This is very helpful.
Thank you so much, Sumatra.

I will take a look and gradually join the activity.


On Thu, Nov 17, 2016 at 4:59 AM, Sumantro Mukherjee <> wrote:

----- Original Message -----
> From: "Yongsub Chung" <>
> To:
> Sent: Saturday, November 12, 2016 2:47:14 AM
> Subject: Introduction: Raymond Chung
> First of all,
> Thank you for making Fedora Linux great. And, I am sure the QA team's
> contribution is essential to keep Fedora in high quality distribution.
> My name is Raymond Chung, and I have been in the industry around 15 years,
> but I still feel that I don't know enough. I used Linux since I was in
> college. I started with RedHat 5.5. I used it through Fedora 3, and switched
> to Gentoo, and FreeBSD, and, Ubuntu, and settled back to Fedora since Fedora
> 17, (I guess).
> My best interest is Kernel testing. Whenever I run into a kernel issue, such
> as driver, or performance, I couldn't solve efficiently, or basically give
> up. I want to know more about kernel, and recently joining QA team might be
> a good way to get more experience with kernel.
> Outside of working with computer, I play music. I love rock music, but jazz
> and classical are my interests, too.
> Feel free to reach me.
> I am glad to be part of QA team.

Hey Ray

Sorry for the delayed response , as you might know we close to the release . You can start with Fedora QA by creating a FAS account! Once you are done with the basics you can start with  Release Validation testing. In Release Validation all you need to do is to check the nightly/TC/RC against certain criteria. For example, let's take the latest RC (Fedora 25 RC 1.3), you can run test cases which are mentioned [1] and submit your results in the test matrix.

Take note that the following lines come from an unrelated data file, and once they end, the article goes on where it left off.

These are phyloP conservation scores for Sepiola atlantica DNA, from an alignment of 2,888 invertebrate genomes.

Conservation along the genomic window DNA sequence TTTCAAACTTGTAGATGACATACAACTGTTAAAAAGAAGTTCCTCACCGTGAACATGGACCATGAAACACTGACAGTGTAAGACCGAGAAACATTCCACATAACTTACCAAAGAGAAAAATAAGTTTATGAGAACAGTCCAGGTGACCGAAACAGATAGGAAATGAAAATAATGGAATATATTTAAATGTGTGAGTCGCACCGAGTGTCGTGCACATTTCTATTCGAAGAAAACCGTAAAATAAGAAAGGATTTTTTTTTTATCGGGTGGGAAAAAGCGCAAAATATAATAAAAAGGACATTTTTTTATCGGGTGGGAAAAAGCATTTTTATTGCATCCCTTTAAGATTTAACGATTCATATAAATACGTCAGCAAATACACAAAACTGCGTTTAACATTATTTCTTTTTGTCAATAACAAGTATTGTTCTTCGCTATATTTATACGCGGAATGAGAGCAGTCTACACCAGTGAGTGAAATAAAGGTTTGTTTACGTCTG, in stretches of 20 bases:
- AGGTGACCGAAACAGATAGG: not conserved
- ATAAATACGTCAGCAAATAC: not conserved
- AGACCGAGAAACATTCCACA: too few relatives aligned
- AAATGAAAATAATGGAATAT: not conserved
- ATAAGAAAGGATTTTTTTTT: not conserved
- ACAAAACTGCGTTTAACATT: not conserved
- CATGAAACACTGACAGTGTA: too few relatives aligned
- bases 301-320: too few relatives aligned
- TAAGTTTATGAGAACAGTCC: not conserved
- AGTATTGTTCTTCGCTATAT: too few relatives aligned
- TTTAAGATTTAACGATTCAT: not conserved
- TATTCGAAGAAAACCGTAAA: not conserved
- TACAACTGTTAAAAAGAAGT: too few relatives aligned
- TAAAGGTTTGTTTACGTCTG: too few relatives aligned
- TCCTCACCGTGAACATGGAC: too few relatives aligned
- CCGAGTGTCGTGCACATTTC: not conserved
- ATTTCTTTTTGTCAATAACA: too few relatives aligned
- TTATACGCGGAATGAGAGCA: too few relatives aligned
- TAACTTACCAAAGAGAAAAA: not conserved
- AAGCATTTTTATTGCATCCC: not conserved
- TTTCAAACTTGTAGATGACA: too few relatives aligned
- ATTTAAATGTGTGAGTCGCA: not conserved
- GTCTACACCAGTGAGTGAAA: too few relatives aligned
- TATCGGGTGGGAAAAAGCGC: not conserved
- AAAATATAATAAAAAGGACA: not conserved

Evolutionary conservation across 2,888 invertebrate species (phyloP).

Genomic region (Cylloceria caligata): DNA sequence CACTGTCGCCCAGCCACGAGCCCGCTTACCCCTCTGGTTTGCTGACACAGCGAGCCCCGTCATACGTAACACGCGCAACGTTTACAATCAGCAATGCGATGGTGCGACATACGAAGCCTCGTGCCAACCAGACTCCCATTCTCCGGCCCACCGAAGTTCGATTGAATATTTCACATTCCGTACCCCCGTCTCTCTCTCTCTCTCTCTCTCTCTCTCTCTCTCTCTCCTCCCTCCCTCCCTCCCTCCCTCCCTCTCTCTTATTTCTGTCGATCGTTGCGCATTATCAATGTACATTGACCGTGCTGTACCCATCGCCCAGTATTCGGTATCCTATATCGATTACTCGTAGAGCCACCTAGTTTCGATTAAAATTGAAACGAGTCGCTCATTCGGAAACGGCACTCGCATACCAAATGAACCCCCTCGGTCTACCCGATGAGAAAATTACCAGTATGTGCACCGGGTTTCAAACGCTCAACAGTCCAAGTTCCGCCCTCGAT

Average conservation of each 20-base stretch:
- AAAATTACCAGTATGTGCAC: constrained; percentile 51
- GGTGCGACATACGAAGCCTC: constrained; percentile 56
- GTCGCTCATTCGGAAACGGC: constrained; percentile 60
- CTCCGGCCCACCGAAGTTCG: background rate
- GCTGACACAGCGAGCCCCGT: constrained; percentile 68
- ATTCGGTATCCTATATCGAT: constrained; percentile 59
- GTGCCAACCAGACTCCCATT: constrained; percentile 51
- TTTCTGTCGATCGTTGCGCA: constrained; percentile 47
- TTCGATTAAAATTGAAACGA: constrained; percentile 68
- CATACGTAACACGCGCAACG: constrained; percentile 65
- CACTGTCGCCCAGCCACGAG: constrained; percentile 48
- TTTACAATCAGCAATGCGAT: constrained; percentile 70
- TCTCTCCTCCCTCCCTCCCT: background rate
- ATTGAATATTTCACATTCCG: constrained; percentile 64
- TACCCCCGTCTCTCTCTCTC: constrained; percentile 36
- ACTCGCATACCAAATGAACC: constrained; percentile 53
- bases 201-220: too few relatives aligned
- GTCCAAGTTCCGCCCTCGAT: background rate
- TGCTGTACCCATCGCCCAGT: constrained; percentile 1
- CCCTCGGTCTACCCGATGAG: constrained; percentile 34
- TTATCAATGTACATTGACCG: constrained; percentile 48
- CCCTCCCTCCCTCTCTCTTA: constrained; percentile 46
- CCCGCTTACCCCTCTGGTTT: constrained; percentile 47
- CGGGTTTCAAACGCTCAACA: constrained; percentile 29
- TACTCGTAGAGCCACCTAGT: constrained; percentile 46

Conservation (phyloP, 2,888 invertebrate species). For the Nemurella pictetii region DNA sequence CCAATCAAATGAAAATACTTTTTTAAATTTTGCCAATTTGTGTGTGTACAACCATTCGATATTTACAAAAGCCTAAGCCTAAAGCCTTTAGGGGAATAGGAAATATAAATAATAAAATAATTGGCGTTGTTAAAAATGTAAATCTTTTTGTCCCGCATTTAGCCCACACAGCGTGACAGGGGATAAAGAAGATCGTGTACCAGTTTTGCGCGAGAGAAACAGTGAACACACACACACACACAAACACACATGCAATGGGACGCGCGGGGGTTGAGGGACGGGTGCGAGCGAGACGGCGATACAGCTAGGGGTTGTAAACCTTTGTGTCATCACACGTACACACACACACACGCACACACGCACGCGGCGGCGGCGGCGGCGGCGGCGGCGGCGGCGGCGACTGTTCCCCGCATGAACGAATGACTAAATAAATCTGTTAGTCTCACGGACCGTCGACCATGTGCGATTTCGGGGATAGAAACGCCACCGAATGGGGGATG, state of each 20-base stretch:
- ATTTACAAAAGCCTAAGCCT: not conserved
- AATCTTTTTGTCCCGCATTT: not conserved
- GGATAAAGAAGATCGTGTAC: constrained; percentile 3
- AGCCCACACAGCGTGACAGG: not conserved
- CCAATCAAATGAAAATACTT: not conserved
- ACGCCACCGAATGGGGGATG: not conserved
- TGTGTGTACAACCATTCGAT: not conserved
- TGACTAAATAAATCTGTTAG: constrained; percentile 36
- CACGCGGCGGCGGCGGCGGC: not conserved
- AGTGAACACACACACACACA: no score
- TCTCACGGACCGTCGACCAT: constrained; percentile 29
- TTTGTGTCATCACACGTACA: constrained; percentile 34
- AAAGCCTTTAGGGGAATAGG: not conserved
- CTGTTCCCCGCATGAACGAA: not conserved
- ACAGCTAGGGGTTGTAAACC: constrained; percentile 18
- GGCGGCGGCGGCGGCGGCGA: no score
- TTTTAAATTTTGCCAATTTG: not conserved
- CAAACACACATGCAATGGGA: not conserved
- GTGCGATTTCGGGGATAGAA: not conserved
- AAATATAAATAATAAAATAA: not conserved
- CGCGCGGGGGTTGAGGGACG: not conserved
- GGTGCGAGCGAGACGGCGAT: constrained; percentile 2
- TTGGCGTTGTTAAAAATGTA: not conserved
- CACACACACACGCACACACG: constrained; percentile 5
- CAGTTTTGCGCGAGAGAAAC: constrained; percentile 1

Note that each of the test cases[2] will have "How to test" section which will have the steps (to be executed sequentially) and if the results match with the expected results you can mark it as pass by editing the wiki page {{result|PASS|<fas_username>}} . Always make sure to check for "Associated release criterion" which can be found on the top of test case page , if your test case fails you can mark it fail by editing the wiki page {{result|FAIL|<fas_username>}} and file a bug at RHBZ [3] under Fedora.

 You can always find the ‘current’ validation pages using these addresses:

You can also do update-testing, update testing is where a tester tests a package and gives out a +1 Karma for PASS and -1 Karma for FAIL. You can go to where you can sort the packages with Fedora Releases and tags viz "pending" & "testing" . You can read much about update testing here [4]. You can also, use fedora-easy-karma for giving out feedbacks.


Since you are specifically interested in Kernel , you can check [] and help us to test for each of these updates and modules.
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